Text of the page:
Design patterns are solutions to software design problems you find again and again in real-world application development. Patterns are about reusable designs and interactions of objects.
The 23 Gang of Four (GoF) patterns are generally considered the foundation for all other patterns. They are categorized in three groups: Creational, Structural, and Behavioral (for a complete list see below). This reference provides source code for each of the 23 GoF patterns.
To give you a head start, the C# source code for each pattern is provided in 2 forms: structural and real-world. Structural code uses type names as defined in the pattern definition and UML diagrams. Real-world code provides real-world programming situations where you may use these patterns.
A third form, .NET optimized, demonstrates design patterns that fully exploit built-in .NET features, such as, generics, delegates, reflection, and more. These and much more are available in our Dofactory .NET product. See the Singleton page for a .NET Optimized example.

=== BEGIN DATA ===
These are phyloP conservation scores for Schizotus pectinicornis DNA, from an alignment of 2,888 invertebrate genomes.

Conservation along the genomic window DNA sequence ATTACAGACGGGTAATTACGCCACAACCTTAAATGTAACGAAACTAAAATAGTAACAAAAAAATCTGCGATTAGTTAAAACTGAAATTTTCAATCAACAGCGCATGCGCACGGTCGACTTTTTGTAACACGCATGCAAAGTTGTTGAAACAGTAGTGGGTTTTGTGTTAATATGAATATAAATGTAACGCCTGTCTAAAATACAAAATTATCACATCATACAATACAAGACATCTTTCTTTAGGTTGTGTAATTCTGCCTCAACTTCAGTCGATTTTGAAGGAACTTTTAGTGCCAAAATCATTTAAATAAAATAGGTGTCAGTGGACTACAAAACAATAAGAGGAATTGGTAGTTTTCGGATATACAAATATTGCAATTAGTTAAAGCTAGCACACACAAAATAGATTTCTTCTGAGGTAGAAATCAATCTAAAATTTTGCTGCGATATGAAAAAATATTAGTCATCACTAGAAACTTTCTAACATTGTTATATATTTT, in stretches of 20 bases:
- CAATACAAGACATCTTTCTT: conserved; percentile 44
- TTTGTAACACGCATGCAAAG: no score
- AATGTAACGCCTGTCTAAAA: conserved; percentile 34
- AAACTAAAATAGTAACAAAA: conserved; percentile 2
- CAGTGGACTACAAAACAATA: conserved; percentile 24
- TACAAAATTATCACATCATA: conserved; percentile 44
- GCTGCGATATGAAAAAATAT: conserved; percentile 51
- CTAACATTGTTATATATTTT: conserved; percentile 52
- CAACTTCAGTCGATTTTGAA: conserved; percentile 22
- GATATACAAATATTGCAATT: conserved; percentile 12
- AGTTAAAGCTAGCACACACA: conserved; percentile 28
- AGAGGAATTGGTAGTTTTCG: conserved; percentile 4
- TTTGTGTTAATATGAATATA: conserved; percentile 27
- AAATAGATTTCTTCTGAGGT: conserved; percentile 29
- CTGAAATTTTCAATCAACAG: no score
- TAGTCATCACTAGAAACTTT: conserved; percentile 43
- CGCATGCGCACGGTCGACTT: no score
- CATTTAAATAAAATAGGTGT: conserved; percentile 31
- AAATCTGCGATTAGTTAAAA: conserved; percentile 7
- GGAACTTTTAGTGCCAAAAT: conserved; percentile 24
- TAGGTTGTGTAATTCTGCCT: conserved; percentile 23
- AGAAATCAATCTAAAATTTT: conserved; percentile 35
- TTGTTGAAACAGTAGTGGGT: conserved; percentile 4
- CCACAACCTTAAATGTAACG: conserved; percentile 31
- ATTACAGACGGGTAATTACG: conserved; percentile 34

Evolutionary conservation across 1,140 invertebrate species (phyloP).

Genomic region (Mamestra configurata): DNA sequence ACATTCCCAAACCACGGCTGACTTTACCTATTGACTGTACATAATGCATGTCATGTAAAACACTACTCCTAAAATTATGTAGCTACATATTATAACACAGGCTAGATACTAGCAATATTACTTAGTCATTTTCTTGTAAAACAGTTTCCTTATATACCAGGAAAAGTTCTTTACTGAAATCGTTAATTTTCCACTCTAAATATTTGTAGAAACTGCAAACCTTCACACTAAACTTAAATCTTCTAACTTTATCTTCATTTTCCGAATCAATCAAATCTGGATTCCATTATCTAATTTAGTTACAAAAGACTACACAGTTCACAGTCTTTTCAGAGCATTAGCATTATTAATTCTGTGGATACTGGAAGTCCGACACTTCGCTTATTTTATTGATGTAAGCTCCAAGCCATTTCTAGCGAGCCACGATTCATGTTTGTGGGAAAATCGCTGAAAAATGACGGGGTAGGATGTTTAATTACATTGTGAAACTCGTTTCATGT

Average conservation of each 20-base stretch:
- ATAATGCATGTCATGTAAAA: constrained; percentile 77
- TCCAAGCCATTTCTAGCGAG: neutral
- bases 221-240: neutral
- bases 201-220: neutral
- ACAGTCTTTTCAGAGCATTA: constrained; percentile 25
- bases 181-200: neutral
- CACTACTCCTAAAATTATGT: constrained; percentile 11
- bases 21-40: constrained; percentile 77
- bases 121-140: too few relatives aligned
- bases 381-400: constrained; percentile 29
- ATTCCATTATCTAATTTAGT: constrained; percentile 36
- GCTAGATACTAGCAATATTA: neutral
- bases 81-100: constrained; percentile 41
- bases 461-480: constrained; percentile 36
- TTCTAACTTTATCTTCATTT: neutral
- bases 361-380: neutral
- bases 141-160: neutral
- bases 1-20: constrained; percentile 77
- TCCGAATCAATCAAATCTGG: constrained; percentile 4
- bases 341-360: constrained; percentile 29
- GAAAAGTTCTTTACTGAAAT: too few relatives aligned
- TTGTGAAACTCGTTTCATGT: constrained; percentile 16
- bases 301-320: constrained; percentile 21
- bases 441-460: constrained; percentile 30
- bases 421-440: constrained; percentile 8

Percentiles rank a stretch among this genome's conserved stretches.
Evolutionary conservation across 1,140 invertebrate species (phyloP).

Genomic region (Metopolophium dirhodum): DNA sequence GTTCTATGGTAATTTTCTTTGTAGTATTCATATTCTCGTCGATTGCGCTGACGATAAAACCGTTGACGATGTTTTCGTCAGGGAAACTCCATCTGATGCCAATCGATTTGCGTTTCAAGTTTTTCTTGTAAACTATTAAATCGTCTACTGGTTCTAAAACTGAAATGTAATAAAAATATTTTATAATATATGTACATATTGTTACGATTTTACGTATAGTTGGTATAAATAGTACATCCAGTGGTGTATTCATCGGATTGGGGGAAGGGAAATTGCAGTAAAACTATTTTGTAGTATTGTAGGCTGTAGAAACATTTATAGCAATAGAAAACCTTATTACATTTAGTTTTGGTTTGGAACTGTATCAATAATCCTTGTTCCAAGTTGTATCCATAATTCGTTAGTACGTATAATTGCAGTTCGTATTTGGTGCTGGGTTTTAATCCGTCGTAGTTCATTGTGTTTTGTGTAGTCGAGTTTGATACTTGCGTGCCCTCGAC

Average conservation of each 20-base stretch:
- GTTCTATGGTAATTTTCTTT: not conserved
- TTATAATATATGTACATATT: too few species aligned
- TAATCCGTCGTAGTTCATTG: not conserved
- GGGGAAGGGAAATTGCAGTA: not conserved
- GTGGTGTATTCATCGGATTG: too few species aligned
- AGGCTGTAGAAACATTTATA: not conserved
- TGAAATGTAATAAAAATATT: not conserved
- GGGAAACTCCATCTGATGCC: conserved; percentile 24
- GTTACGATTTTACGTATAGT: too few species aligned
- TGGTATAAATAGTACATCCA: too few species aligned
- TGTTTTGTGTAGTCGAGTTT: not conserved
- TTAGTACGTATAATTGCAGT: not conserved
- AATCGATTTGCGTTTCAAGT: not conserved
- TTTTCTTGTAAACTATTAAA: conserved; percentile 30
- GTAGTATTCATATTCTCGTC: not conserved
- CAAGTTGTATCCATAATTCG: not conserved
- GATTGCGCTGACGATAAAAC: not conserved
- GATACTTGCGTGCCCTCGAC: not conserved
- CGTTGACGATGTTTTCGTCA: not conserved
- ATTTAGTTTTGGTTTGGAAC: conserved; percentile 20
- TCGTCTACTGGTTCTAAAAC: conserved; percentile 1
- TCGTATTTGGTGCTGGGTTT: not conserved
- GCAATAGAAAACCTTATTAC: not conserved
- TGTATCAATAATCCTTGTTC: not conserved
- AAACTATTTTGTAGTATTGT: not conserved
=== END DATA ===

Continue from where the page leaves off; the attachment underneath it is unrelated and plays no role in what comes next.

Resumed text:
|Creates an instance of several families of classes
|Separates object construction from its representation
|Creates an instance of several derived classes
|A fully initialized instance to be copied or cloned
|A class of which only a single instance can exist
|Match interfaces of different classes
|Separates an object’s interface from its implementation
|A tree structure of simple and composite objects
|Add responsibilities to objects dynamically
|A single class that represents an entire subsystem
|A fine-grained instance used for efficient sharing
|An object representing another object
|Chain of Resp.
|A way of passing a request between a chain of objects
|Encapsulate a command request as an object
|A way to include language elements in a program
|Sequentially access the elements of a collection
|Defines simplified communication between classes
|Capture and restore an object's internal state
|A way of notifying change to a number of classes
|Alter an object's behavior when its state changes
|Encapsulates an algorithm inside a class
|Defer the exact steps of an algorithm to a subclass
|Defines a new operation to a class without change